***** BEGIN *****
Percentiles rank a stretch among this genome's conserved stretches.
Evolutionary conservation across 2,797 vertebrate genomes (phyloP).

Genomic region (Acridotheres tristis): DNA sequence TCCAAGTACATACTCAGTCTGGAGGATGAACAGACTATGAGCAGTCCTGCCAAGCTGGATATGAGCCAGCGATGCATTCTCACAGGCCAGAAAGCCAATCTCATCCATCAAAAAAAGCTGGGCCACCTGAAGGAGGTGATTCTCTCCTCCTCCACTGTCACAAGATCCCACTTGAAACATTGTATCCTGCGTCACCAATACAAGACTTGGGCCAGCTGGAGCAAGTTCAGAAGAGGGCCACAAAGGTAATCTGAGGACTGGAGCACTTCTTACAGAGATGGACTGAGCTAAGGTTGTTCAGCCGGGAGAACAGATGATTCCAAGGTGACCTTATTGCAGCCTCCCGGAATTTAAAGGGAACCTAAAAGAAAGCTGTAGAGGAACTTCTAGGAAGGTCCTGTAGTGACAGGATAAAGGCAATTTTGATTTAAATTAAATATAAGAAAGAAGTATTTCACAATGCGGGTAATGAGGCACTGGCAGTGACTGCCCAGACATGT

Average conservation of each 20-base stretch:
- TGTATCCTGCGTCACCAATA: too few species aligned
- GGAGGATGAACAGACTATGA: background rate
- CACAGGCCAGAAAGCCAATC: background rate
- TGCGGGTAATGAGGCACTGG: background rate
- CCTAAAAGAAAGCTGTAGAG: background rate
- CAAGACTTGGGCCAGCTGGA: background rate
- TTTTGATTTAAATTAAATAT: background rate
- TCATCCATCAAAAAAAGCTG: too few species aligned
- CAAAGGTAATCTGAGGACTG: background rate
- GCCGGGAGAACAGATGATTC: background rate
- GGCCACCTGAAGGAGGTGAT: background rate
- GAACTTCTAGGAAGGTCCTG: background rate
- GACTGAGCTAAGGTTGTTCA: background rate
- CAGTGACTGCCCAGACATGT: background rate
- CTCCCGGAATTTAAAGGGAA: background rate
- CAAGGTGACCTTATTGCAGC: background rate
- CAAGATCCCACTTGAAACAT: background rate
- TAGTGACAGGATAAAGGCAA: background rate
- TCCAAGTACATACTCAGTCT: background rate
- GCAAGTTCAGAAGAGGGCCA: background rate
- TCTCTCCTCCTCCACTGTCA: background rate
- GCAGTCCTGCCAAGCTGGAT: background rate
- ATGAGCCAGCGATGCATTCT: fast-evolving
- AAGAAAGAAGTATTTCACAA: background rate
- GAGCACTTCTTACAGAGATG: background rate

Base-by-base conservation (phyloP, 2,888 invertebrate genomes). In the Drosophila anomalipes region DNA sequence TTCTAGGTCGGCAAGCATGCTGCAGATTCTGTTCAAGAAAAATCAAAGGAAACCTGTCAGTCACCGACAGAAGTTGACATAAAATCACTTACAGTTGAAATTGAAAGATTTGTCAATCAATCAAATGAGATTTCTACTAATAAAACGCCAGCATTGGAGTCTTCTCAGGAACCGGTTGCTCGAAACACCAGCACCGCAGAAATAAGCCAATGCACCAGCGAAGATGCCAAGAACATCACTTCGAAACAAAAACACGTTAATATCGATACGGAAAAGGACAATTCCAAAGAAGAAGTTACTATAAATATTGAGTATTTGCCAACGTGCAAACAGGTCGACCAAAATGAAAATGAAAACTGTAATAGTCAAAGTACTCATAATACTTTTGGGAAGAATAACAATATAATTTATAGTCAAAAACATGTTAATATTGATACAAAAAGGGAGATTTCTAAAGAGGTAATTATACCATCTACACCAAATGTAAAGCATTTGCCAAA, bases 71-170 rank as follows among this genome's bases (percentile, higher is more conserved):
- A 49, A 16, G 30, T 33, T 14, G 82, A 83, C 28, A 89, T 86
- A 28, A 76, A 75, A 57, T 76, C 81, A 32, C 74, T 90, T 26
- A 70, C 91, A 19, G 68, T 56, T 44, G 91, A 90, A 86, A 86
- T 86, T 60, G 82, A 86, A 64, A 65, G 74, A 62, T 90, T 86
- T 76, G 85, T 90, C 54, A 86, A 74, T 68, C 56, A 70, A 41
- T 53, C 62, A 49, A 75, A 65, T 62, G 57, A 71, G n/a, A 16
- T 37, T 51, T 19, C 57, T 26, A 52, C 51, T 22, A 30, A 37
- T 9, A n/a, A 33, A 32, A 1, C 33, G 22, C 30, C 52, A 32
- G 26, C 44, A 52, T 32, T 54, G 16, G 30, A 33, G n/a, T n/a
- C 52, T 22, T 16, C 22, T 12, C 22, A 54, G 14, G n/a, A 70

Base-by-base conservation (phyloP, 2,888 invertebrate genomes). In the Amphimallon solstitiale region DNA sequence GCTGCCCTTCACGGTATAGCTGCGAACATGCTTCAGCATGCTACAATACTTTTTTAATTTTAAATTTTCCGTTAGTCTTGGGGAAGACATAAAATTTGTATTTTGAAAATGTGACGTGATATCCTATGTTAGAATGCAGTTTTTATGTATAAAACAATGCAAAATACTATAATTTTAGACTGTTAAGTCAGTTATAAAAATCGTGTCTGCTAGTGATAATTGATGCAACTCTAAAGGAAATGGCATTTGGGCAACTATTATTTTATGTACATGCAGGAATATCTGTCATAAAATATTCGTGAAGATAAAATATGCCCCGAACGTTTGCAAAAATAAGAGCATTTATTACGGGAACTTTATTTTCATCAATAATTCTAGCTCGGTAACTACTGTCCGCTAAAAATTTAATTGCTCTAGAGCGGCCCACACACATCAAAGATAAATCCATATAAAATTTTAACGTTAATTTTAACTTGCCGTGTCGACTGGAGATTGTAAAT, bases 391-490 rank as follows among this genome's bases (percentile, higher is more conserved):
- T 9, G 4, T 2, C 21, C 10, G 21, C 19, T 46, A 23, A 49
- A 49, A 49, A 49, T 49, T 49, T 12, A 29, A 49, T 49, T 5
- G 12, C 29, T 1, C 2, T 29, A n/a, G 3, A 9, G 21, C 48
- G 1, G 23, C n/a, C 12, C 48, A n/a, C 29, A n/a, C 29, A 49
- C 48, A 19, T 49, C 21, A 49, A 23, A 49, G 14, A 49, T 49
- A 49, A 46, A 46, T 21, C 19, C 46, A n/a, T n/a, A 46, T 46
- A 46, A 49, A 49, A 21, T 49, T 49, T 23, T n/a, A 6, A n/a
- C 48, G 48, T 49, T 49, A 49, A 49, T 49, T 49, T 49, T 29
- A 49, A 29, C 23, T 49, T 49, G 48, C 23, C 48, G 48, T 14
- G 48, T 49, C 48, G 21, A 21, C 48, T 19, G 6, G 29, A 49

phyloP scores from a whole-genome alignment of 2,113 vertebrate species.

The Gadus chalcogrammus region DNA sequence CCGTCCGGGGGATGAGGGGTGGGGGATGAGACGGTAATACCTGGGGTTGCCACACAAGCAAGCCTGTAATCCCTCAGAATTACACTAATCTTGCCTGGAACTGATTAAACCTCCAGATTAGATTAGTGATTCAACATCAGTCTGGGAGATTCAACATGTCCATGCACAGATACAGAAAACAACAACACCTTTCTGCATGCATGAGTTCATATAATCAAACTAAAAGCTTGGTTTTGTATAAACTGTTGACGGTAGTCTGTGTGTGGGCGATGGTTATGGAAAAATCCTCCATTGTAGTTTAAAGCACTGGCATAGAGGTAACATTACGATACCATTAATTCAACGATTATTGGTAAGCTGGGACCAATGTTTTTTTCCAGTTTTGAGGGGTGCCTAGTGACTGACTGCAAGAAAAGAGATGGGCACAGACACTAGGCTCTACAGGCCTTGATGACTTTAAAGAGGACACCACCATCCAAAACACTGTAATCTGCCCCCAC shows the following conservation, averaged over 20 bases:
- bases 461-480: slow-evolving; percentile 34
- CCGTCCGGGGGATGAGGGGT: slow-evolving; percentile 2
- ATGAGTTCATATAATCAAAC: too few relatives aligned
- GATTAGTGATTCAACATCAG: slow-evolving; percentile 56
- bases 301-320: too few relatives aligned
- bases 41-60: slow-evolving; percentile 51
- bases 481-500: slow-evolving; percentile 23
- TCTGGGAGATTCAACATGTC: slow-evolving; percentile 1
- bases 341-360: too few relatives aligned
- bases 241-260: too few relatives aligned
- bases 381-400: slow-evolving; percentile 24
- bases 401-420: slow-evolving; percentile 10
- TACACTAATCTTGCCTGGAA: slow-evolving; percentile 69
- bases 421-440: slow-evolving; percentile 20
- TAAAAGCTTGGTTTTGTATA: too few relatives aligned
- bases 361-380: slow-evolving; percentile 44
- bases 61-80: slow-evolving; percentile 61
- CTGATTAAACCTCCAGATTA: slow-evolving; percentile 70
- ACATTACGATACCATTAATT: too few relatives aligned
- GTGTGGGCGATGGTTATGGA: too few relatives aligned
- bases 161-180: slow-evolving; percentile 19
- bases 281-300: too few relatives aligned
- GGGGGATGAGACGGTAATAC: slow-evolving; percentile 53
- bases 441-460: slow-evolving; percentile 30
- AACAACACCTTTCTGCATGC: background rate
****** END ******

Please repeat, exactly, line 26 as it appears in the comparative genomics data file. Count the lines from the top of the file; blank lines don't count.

- GCAGTCCTGCCAAGCTGGAT: background rate